Augustine’s Confessions: A Translation Comparison

Here’s a brief bit from Augustine’s Confessions (2.2.2), as translated into English over the years. The striking language Augustine employs to describe his adolescent lusts make the passage especially illuminating in comparing translation approaches:

Pilkington: “Out of the dark concupiscence of the flesh and the effervescence of youth exhalations came forth which obscured and overcast my heart, so that I was unable to discern pure affection from unholy desire.”

Outler: “Instead, the mists of passion steamed up out of the puddly concupiscence of the flesh, and the hot imagination of puberty, and they so obscured and overcast my heart that I was unable to distinguish pure affection from unholy desire.”

Chadwick: “Clouds of muddy carnal concupiscence filled the air. The bubbling impulses of puberty befogged and obscured my heart so that it could not see the difference between love’s serenity and lust’s darkness.”

Pusey: “Out of the muddy concupiscence of the flesh, and the bubblings of youth, mist fumed up which beclouded and overcast my heart, that I could not discern the clear brightness of love from the fog of lustfulness.”

Pine-Coffin: “Bodily desire, like a morass, and adolescent sex welling up within me exuded mists which clouded over and obscured my heart, so that I could not distinguish the clear light of true love from the murk of lust.”

Wills: “Instead of affection’s landmarks drawn in light, earth-murks drowned in lust – and my erupting sexuality – breathed mephitic vapors over the boundary, to cloud and blind my heart in clouds and fog, erasing the difference between love’s quietness and the drivenness of dark impulse.”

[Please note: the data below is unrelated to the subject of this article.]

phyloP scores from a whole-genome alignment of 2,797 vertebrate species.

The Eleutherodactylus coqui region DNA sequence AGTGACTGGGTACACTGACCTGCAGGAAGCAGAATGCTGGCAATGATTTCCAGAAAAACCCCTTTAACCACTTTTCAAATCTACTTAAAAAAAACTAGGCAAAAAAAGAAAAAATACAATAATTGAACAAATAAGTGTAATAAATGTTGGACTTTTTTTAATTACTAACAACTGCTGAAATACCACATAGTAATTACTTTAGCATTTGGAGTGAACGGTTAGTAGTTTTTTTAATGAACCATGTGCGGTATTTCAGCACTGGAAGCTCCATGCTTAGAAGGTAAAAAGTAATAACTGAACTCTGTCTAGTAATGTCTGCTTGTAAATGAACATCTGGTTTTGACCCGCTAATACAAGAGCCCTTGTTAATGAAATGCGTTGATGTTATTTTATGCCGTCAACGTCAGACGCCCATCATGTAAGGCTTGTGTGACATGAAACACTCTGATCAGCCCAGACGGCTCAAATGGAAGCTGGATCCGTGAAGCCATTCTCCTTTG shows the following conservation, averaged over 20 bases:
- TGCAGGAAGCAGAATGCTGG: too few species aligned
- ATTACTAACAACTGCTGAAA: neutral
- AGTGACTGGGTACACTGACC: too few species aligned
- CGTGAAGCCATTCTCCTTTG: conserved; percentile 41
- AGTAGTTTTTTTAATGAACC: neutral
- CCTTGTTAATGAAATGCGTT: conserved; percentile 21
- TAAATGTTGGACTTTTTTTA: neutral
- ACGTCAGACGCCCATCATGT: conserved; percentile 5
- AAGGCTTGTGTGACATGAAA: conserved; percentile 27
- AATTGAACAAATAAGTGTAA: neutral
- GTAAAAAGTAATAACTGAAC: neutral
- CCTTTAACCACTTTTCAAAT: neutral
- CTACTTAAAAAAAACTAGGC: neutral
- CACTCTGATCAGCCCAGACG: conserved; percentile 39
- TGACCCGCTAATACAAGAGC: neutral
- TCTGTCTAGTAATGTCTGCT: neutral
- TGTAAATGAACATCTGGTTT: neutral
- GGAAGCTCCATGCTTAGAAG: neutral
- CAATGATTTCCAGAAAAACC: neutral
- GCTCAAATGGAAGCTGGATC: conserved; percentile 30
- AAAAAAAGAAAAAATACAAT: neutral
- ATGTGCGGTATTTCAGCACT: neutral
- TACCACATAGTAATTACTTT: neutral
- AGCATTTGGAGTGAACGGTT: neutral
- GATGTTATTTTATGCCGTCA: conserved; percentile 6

Sheed: “From the muddy concupiscence of the flesh and the hot imagination of puberty mists steamed up to becloud and darken my heart so that I could not distinguish the white light of love from the fog of lust.”

Ryan: “Clouds arose from the slimy desires of the flesh and from youth’s seething spring. They clouded over and darkened my soul, so that I could not distinguish the calm light of chaste love from the fog of lust.”

Boulding (1998): “From the mud of my fleshly desires and my erupting puberty belched out murky clouds that obscured and darkened my heart until I could not distinguish the calm light of love from the fog of lust.”

Ruden (2017): “Mine were the putrid fumes rising from scummy bodily lusts and the diseased eruption of puberty, befouling and befuddling my heart with their smoke, so that there was no telling the unclouded sky of affection from the thick murk of carnality.”

Myself, I have for several years prefered Boulding with recent growing interest in Ruden.

Jonathan Edwards on Twitter’s Purpose

Here’s a glimpse into Jonathan Edwards’s expectation for technological advance. Technology will offer us more contemplative margin in our lives. It will also empower communion among the global church as one large fellowship.

This is from miscellany 262, published in Edwards’s works, 13:369: